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By Staff Sgt. Michelle Gonzalez
Delaware National Guard
Guard, Active and Reserve component service members concluded medical care services provided by Central Delaware Partnership for Hope 2021 Innovative Readiness Training program Aug. 9, 2021.
After two weeks, service members from multiple states fabricated roughly 1,800 prescription glasses—the most glasses produced at an IRT— and provided nearly 5,800 dental, 6,100 medical, 4,900 optometry services totaling more than $1.3 million at no cost to more than 3,200 patients.
“I’ve been incredibly lucky and incredibly privileged to lead a mission like this to work with such excellent Soldiers, Sailors, Airmen, Marines,” said Capt. Jason Brooks, Central Delaware Partnership for Hope IRT officer in charge. “This mission has just been a dream come true,” Brooks added.
The joint-medical training that brought together Army, Marine, Navy and Air Force Guard and Reserve units kicked off Aug. 1 at three locations in Dover with the goal to provide direct and lasting benefits to underserved communities.
“It’s a wonderful service,” said a Central Delaware resident who received optometry and dental care. “I don’t have good dental coverage and what coverage I have has already run out,” she added. “It was worth the drive,” she said about the roughly hour-long drive to the site. “I’m so grateful for it.”
About 25% of Dover’s population lives below the poverty line. For them, getting health care can be challenging.
“I am grateful for this and I know there are so many other people that are too because you’re helping us get services that we couldn’t normally have,” said another area resident.
The experience at IRT also allowed service members to see first-hand the impact of the services they provided.
“It touched my heart, it touched my soul,” said Petty Officer 2nd Class Cody Gilstrap, 4th Dental Battalion, Naval Air Station Joint Reserve Base Fort Worth, Texas, about witnessing the effect of receiving dental care had on a patient.
However, patients are not the only ones benefiting from the program. IRT was an opportunity for the nearly 250 service members to receive additional operational training totaling an estimated 116 hours of training per service member.
“In a longer, broader scope people take away more than just their training value out of this mission,” Brooks said. “I think it’s value added beyond the training portion. It’s value added to the community.”
IRT also offered service members an opportunity to tap into each other’s skills to overcome challenges. One challenge at the sites was closing the language gap between providers and patients.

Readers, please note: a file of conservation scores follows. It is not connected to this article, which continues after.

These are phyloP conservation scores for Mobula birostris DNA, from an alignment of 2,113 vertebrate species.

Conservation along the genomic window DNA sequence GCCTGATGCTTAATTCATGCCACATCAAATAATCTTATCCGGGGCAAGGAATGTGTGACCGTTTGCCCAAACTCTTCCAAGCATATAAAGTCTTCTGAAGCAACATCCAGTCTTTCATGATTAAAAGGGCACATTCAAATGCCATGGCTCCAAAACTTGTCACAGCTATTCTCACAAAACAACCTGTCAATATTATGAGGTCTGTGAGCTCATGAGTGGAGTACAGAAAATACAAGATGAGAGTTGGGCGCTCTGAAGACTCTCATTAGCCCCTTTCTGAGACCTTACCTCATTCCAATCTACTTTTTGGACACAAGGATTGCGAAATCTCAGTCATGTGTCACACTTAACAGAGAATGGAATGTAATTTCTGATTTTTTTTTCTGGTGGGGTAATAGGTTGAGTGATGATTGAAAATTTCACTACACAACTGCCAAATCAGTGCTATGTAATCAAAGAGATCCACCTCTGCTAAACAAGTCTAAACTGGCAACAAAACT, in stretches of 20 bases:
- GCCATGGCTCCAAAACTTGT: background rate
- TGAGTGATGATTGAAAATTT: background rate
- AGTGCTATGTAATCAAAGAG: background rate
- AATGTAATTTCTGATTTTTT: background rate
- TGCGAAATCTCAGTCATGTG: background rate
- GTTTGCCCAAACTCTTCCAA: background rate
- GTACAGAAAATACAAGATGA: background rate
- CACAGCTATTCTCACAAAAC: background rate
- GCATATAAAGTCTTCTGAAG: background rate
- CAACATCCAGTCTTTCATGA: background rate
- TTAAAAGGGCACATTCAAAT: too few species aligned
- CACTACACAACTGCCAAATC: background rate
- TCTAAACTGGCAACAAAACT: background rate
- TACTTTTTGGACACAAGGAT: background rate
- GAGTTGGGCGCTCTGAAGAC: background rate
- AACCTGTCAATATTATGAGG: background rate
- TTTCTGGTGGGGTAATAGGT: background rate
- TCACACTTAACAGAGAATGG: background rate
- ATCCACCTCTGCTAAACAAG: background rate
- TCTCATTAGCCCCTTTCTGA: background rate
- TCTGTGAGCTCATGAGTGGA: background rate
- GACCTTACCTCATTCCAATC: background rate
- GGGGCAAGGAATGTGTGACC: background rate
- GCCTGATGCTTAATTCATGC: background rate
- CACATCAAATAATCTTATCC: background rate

“I’ve had a few instances where a patient’s native language was the only language they spoke,” said Air Force Reservist Capt. Carmelo Blanquicett, medical provider, 94th Aeromedical Staging Squadron, Dobbins Air Reserve Base, Georgia. “In that sense, it was essential that we’re able to communicate what needs they may have.”
Learning a new skill set was another opportunity that developed.
“We learn a bigger picture of medicine for the military,” said Sgt. Cabot Peden, a Wyoming Army National Guard combat medic working as a dental technician during IRT. “I think it’s cool to get out of Cheyenne and to get out of our norm, to get out of our comfort zone a little bit and have to deal with different situations like we do in the real world and downrange.”
As service members continue to pack up equipment and return to their home units, many will bring back a unique experience.
“The reason I like the IRT program is that it lets us see patients,” said Lt. Col. Benjamin Uhl, optometrist, 185th Medical Group, Iowa Air National Guard. “We don’t really get to see patients in our normal day-to-day drills so coming on an event like this is really rewarding.”
The rewarding sentiment is echoed by Spc. Patrick Northrup, a medic with the Wyoming National Guard Medical Detachment.
“It’s a great opportunity for us to get out and work with some of the other units to really hone our skills and provide that service to the population where they may not otherwise have access to some of the things that we’re offering here.”
The impression left on the community by service members is summed up by Brooks.
“Being able to work directly with the community, to see the value of their work on the faces of those that they encounter is priceless. To hear the ‘thank yous,’ to see the response from the community, to see the outpouring of support from those that we’re serving is genuinely heartwarming.”